2.2. Multimedia content can learn from composition and media usage
For example, the media store of Mary could "learn" that some of the media items seem to be more relevant than others. Additional comments on parts of the presentation could also be new metadata entries for the media items. And also the metadata of the single media items as well as of the presentation are not added to the presentation such that is can afterwards more easier be shared, searched, managed.
3. Interoperability problems
Currently, multimedia documents do not come with a single annotation scheme. SMIL  comes with the most advanced modeling of annotation. Based on RDF, the head of a SMIL document allows to add an RDF description of the presentation to the structured multiemdia document and gives the author or authoring tool a space where to put the presentation's semantics. In specific domains we find annotation schemes such as LOM  that provide the vocabulary for annotating Learning Objects which are often Powerpoint Presentations of PDF documents but might well be multimedia presentations. AKtive Media  is an ontology based multimedia annotation (Images and Text) system which provides an interface for adding ontology-based, free-text and relational annotations within multimedia documents. Even though the community effort will contribute to a more or less unified set of tags, this does not ensure interoperability, search, and exchange.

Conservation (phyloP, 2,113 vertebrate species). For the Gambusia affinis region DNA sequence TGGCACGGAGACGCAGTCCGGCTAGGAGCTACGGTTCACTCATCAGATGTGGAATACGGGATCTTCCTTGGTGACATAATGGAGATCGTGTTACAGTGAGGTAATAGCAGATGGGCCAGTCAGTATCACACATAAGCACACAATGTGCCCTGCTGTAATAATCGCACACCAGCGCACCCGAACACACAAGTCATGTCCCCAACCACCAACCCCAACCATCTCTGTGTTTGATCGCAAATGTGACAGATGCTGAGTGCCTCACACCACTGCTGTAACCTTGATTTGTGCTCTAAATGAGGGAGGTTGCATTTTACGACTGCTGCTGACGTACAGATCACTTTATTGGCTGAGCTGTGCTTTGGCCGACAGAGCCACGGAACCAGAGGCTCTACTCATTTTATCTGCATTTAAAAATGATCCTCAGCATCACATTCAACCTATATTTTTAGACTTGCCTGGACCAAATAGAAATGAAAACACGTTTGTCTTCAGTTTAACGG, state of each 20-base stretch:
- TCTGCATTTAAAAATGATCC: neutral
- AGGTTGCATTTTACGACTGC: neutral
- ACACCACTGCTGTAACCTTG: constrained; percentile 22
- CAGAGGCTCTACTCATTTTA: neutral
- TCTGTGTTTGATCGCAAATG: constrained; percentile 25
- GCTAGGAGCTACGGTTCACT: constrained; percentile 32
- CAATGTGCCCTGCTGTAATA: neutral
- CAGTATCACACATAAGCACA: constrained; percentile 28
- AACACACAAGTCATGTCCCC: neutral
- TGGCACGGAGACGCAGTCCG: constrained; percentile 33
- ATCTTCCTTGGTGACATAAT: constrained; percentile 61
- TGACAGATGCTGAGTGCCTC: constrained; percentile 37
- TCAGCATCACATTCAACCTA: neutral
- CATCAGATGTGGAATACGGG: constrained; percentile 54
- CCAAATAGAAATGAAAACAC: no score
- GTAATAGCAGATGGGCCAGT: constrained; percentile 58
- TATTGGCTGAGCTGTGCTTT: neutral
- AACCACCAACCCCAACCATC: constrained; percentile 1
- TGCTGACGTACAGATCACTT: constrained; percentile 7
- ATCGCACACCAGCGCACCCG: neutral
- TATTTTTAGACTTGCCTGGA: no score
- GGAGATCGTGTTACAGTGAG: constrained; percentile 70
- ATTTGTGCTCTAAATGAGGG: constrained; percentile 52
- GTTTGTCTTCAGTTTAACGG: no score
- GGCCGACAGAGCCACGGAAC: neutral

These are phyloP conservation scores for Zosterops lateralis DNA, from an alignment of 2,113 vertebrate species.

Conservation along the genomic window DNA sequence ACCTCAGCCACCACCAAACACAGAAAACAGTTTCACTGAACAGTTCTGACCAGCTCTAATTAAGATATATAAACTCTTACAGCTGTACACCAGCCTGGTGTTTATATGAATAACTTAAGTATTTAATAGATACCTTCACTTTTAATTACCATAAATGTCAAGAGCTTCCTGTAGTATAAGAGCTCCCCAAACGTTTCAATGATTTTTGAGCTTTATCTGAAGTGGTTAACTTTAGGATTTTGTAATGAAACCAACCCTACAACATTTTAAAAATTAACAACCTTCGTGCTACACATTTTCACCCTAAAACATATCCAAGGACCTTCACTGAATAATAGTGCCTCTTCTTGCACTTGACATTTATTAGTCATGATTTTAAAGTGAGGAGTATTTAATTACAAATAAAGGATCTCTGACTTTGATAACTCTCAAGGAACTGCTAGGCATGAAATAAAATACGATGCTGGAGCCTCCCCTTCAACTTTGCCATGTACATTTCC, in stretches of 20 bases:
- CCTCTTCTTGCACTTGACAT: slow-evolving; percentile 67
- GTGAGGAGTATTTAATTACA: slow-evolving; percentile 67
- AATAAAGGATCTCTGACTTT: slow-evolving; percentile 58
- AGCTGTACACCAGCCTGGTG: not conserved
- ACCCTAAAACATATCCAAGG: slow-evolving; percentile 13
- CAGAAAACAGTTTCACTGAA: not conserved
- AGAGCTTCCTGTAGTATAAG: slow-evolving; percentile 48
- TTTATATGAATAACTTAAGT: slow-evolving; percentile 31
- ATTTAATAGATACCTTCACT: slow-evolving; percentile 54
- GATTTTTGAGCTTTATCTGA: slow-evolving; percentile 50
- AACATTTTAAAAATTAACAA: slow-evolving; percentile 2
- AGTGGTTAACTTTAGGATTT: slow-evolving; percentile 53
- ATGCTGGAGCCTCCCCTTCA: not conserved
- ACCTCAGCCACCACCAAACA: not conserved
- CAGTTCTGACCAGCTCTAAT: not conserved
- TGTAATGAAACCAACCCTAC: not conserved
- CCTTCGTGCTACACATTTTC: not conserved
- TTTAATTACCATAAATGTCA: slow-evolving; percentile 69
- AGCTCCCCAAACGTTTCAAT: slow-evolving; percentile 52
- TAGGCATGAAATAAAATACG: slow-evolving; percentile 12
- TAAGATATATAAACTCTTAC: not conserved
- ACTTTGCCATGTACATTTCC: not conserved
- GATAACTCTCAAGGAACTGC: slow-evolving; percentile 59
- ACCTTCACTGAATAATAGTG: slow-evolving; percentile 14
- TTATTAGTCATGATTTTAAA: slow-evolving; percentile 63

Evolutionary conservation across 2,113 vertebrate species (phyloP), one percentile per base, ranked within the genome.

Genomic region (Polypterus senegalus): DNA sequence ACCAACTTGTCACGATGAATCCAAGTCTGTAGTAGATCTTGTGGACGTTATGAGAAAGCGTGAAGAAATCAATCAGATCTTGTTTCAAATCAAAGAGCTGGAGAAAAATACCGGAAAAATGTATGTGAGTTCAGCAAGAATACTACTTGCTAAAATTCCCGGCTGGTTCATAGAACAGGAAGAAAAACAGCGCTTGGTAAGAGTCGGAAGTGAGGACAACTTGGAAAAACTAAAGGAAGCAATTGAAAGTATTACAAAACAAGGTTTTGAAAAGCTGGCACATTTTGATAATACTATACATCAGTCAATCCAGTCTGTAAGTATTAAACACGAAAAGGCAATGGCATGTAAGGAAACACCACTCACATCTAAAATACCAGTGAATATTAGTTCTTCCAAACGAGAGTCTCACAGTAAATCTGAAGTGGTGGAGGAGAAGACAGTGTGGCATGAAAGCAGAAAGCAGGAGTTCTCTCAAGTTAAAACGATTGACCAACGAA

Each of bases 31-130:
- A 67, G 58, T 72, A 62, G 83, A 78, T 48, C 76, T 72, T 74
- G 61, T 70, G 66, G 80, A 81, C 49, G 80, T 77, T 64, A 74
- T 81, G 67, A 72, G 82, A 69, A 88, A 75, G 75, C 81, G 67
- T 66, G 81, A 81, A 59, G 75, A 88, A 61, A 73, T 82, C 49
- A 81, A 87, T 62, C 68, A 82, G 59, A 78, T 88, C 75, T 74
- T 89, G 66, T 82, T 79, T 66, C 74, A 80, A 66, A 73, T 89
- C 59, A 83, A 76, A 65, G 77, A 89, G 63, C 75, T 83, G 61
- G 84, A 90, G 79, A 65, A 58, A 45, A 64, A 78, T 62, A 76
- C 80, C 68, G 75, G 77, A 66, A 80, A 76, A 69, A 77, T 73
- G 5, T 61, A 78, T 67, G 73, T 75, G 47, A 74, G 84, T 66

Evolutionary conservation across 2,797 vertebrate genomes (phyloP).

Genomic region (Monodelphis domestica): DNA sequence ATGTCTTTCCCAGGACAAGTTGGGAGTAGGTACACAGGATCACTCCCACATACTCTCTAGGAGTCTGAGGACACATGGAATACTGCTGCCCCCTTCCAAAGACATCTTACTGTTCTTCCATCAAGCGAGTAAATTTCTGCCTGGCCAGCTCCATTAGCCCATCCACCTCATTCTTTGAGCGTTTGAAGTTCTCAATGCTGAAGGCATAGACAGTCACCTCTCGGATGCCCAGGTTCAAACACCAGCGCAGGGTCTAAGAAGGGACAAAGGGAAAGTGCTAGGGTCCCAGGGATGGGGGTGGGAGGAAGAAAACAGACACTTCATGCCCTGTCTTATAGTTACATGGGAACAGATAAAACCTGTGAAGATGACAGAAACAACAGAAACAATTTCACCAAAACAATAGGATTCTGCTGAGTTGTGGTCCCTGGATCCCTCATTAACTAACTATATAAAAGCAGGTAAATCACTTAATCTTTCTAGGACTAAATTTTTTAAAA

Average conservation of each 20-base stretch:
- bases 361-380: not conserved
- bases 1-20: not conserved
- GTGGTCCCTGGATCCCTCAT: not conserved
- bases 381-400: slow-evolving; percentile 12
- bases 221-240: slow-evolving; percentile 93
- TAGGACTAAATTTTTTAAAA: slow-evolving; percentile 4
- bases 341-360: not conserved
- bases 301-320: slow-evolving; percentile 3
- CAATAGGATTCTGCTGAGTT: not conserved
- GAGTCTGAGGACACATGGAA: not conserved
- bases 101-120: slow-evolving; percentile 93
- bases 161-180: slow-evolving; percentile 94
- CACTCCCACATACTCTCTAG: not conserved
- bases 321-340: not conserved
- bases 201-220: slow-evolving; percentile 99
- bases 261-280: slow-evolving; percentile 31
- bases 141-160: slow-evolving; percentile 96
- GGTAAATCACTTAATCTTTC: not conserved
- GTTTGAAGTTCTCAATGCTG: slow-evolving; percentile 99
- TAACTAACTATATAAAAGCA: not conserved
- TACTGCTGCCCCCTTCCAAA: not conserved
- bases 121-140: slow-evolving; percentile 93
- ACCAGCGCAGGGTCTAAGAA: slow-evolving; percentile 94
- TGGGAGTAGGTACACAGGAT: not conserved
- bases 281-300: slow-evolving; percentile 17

4. What is needed
A semantic description of multimedia presentation should reveal the semantics of its content as well as of the composition such that a user can search, reuse, integrate multimedia presentation on the Web into his or her system. A unified semantic Web annotation scheme could then describe the thousands of Flash presentations as well as powerpoints presentation, but also SMIL and SVG presentations. For existing presentations this would give the authors a chance to annotate the presentations. For authoring tool creators this will give the chance to publish a standardized semantic presentation description with the presentation.
 Ansgar Scherp, Susanne Boll, Holger Cremer: Emergent Semantics in Personalized Multimedia Content, Fourth special Workshop on Multimedia Semantics, Chania, Greece, June 2006 http://www.kettering.edu/~pstanche/wms06homepage/Agenda.html.htm
 W3C: Synchronized Multimedia Integration Language (SMIL 2.0) - [Second Edition]. W3C Recommendation 07 January 2005http://www.w3.org/TR/2005/REC-SMIL2-20050107/
 IEEE: IEEE 1484.12.1-2002. Draft Standard for Learning Object Metadata http://ltsc.ieee.org/wg12/files/LOM_1484_12_1_v1_Final_Draft.pdf
 AKTive Media. AKTive Media - Ontology based annotation system. http://www.dcs.shef.ac.uk/~ajay/html/cresearch.html